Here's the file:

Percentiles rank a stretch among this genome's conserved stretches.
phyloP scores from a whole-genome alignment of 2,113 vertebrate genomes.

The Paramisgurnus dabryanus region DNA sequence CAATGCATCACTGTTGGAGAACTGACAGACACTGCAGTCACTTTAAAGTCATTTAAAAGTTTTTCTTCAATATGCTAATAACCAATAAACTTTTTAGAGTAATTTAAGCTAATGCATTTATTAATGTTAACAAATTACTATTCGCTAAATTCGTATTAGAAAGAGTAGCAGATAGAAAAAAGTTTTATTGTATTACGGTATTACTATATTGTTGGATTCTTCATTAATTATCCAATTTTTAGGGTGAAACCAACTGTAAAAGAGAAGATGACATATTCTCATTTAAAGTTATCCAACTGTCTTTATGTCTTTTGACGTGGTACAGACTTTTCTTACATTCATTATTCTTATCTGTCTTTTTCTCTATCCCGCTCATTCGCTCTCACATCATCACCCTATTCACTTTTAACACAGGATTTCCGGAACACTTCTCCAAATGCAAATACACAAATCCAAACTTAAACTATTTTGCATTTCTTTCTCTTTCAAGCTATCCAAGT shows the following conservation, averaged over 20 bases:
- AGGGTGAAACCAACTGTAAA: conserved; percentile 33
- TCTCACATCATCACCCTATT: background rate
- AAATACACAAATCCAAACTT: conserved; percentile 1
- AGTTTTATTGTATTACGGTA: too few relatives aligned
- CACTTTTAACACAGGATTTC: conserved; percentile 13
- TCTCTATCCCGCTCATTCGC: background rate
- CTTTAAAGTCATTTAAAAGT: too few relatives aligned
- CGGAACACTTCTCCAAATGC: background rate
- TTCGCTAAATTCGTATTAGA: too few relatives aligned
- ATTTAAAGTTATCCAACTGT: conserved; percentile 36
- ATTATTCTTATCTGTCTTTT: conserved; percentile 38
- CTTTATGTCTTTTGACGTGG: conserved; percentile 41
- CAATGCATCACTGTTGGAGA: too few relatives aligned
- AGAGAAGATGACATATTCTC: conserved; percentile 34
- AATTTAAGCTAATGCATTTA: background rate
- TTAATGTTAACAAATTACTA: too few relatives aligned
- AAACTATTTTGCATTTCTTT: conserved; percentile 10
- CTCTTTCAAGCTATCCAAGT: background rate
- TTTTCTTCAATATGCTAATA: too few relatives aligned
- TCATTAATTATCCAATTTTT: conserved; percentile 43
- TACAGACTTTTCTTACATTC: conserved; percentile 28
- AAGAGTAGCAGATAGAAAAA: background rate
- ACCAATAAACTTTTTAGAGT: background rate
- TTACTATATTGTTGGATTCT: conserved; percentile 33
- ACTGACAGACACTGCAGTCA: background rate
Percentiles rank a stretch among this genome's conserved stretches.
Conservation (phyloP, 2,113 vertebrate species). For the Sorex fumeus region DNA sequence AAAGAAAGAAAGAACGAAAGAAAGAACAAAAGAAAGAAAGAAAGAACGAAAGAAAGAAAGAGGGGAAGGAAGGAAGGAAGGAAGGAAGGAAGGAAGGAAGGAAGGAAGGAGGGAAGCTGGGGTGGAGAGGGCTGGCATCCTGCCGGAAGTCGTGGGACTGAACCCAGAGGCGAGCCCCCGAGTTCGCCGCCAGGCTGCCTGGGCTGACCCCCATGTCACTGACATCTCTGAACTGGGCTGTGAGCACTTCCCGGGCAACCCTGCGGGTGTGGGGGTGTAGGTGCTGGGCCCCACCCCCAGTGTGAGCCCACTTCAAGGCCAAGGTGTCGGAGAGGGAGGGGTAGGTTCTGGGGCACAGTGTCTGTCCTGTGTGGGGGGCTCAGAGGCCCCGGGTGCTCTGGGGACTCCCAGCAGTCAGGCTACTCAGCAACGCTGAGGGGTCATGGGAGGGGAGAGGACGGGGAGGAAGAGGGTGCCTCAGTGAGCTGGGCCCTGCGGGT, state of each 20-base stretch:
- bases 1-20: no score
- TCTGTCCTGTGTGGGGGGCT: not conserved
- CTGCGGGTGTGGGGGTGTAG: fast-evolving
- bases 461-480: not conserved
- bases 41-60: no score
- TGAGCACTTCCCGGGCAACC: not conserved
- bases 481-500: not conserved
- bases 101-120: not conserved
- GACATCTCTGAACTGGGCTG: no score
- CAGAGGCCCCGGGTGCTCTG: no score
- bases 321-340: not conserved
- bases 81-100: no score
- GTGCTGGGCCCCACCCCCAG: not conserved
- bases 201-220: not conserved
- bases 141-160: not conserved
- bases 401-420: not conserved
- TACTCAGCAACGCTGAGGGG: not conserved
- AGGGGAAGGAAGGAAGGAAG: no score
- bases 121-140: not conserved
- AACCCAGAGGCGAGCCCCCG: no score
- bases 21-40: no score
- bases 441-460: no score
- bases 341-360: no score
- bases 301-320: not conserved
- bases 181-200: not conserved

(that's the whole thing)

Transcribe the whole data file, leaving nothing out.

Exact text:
Percentiles rank a stretch among this genome's conserved stretches.
phyloP scores from a whole-genome alignment of 2,113 vertebrate genomes.

The Paramisgurnus dabryanus region DNA sequence CAATGCATCACTGTTGGAGAACTGACAGACACTGCAGTCACTTTAAAGTCATTTAAAAGTTTTTCTTCAATATGCTAATAACCAATAAACTTTTTAGAGTAATTTAAGCTAATGCATTTATTAATGTTAACAAATTACTATTCGCTAAATTCGTATTAGAAAGAGTAGCAGATAGAAAAAAGTTTTATTGTATTACGGTATTACTATATTGTTGGATTCTTCATTAATTATCCAATTTTTAGGGTGAAACCAACTGTAAAAGAGAAGATGACATATTCTCATTTAAAGTTATCCAACTGTCTTTATGTCTTTTGACGTGGTACAGACTTTTCTTACATTCATTATTCTTATCTGTCTTTTTCTCTATCCCGCTCATTCGCTCTCACATCATCACCCTATTCACTTTTAACACAGGATTTCCGGAACACTTCTCCAAATGCAAATACACAAATCCAAACTTAAACTATTTTGCATTTCTTTCTCTTTCAAGCTATCCAAGT shows the following conservation, averaged over 20 bases:
- AGGGTGAAACCAACTGTAAA: conserved; percentile 33
- TCTCACATCATCACCCTATT: background rate
- AAATACACAAATCCAAACTT: conserved; percentile 1
- AGTTTTATTGTATTACGGTA: too few relatives aligned
- CACTTTTAACACAGGATTTC: conserved; percentile 13
- TCTCTATCCCGCTCATTCGC: background rate
- CTTTAAAGTCATTTAAAAGT: too few relatives aligned
- CGGAACACTTCTCCAAATGC: background rate
- TTCGCTAAATTCGTATTAGA: too few relatives aligned
- ATTTAAAGTTATCCAACTGT: conserved; percentile 36
- ATTATTCTTATCTGTCTTTT: conserved; percentile 38
- CTTTATGTCTTTTGACGTGG: conserved; percentile 41
- CAATGCATCACTGTTGGAGA: too few relatives aligned
- AGAGAAGATGACATATTCTC: conserved; percentile 34
- AATTTAAGCTAATGCATTTA: background rate
- TTAATGTTAACAAATTACTA: too few relatives aligned
- AAACTATTTTGCATTTCTTT: conserved; percentile 10
- CTCTTTCAAGCTATCCAAGT: background rate
- TTTTCTTCAATATGCTAATA: too few relatives aligned
- TCATTAATTATCCAATTTTT: conserved; percentile 43
- TACAGACTTTTCTTACATTC: conserved; percentile 28
- AAGAGTAGCAGATAGAAAAA: background rate
- ACCAATAAACTTTTTAGAGT: background rate
- TTACTATATTGTTGGATTCT: conserved; percentile 33
- ACTGACAGACACTGCAGTCA: background rate
Percentiles rank a stretch among this genome's conserved stretches.
Conservation (phyloP, 2,113 vertebrate species). For the Sorex fumeus region DNA sequence AAAGAAAGAAAGAACGAAAGAAAGAACAAAAGAAAGAAAGAAAGAACGAAAGAAAGAAAGAGGGGAAGGAAGGAAGGAAGGAAGGAAGGAAGGAAGGAAGGAAGGAAGGAGGGAAGCTGGGGTGGAGAGGGCTGGCATCCTGCCGGAAGTCGTGGGACTGAACCCAGAGGCGAGCCCCCGAGTTCGCCGCCAGGCTGCCTGGGCTGACCCCCATGTCACTGACATCTCTGAACTGGGCTGTGAGCACTTCCCGGGCAACCCTGCGGGTGTGGGGGTGTAGGTGCTGGGCCCCACCCCCAGTGTGAGCCCACTTCAAGGCCAAGGTGTCGGAGAGGGAGGGGTAGGTTCTGGGGCACAGTGTCTGTCCTGTGTGGGGGGCTCAGAGGCCCCGGGTGCTCTGGGGACTCCCAGCAGTCAGGCTACTCAGCAACGCTGAGGGGTCATGGGAGGGGAGAGGACGGGGAGGAAGAGGGTGCCTCAGTGAGCTGGGCCCTGCGGGT, state of each 20-base stretch:
- bases 1-20: no score
- TCTGTCCTGTGTGGGGGGCT: not conserved
- CTGCGGGTGTGGGGGTGTAG: fast-evolving
- bases 461-480: not conserved
- bases 41-60: no score
- TGAGCACTTCCCGGGCAACC: not conserved
- bases 481-500: not conserved
- bases 101-120: not conserved
- GACATCTCTGAACTGGGCTG: no score
- CAGAGGCCCCGGGTGCTCTG: no score
- bases 321-340: not conserved
- bases 81-100: no score
- GTGCTGGGCCCCACCCCCAG: not conserved
- bases 201-220: not conserved
- bases 141-160: not conserved
- bases 401-420: not conserved
- TACTCAGCAACGCTGAGGGG: not conserved
- AGGGGAAGGAAGGAAGGAAG: no score
- bases 121-140: not conserved
- AACCCAGAGGCGAGCCCCCG: no score
- bases 21-40: no score
- bases 441-460: no score
- bases 341-360: no score
- bases 301-320: not conserved
- bases 181-200: not conserved